Darlings revolves around Badru, who is regularly beaten up by her husband Hamza after he gets drunk. The film is now streaming on Netflix.
After Badru (Alia Bhatt) and Hamza (Vijay Varma) get married, she plans milestones in their life, right from the first baby to a four-wheeler.
But the truth of their marriage is much darker. Hamza is an alcoholic and whenever he gets angry while drunk, he beats Badru up.
The following morning, he shows up sober and sweetly apologises to her, and she somehow always forgives him.
Her mother, Shamshu (Shefali Shah), is fed up with the violence and keeps requesting her to leave him and return to her house but to no avail.
Zulfi (Roshan Mathew), who is helping Shamshu with her catering business, files a complaint against Hamza for domestic violence.
The narrative takes a wild turn that sees Badru taking revenge by tying him up and giving him a taste of his own medicine. But does she escape him for good?
The cast is already terrific on paper, and that smoothly transitions to the screen as well. Alia Bhatt displays the prowess viewers have come to expect from her by now.
She captures the naivety, and later spite, of Badru perfectly. Not usually seen in humorous roles, her comic timing is impeccable in this one.
Shefali Shah matches her step for step as her mother, Shamshu. Their conversations are often absurd and humorous, ranging from regular banter to plans of murder.
Vijay Varma is excellent as well. He transforms from the monstrous version of Hamza to the sweet one in the blink of an eye.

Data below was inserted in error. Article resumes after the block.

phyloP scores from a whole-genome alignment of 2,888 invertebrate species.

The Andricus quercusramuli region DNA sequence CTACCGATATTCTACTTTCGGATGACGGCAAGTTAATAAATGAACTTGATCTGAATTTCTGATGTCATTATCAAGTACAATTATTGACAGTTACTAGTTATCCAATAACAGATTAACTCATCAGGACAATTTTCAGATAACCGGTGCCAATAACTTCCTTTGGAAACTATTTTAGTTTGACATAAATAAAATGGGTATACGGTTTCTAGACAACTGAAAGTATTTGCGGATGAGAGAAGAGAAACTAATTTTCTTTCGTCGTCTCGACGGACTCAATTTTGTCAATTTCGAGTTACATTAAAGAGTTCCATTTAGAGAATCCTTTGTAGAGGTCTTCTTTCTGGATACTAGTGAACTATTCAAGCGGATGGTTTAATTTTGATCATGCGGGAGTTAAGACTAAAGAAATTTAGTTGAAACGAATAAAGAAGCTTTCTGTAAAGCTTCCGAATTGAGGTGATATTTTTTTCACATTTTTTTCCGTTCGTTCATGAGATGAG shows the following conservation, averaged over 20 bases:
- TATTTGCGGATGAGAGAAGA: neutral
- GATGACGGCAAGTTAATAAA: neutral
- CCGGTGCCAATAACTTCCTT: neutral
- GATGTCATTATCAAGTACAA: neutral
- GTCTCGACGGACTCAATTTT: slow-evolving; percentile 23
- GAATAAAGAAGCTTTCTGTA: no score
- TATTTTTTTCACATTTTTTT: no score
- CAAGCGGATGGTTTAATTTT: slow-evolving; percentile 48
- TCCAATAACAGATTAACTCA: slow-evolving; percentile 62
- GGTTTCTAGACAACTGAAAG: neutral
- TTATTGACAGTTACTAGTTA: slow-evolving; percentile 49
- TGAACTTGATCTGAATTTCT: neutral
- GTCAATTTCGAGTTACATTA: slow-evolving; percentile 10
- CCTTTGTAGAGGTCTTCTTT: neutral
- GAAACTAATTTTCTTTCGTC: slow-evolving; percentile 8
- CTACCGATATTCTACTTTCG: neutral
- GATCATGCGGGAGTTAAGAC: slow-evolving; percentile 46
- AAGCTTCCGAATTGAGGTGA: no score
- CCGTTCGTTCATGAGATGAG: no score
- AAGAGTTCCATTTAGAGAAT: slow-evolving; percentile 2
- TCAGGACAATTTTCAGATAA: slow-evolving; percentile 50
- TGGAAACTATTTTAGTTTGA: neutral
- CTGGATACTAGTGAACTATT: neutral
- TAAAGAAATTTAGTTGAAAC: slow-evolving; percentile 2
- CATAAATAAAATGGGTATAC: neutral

While Roshan Mathew, as Zulfi, does not have the same screen time as others, he shines as the well-meaning simpleton who gets dragged into the mess.
Director Jasmeet K Reen expertly weaves humour and suspense into the narrative set in a humble neighbourhood. The characters feel real, even though their actions might not.
The route of dark comedy to comment on the issue of domestic violence is a bold one but ultimately reaches the desired destination.
The premise feels fresh as well mainly due to the comical aspect. Badru and Shamshu’s dialogues are quite humorous in a number of instances, especially in the second half of the film.
Darlings holds your attention throughout. The narrative is mainly around the four characters and the writing is crisp enough to never let it drag.
While it may seem like a revenge story on surface, the message of non-violence shines through by the end of it.
A bit of background on Badru and Shamshu’s past could have helped the viewers understand the characters better from the start. The narrative can also get predictable at times.
Darlings is easily one of the best streaming original films made in India, which have generally lacked quality over recent years. Watch it for sharp writing, meticulous direction and competent performances.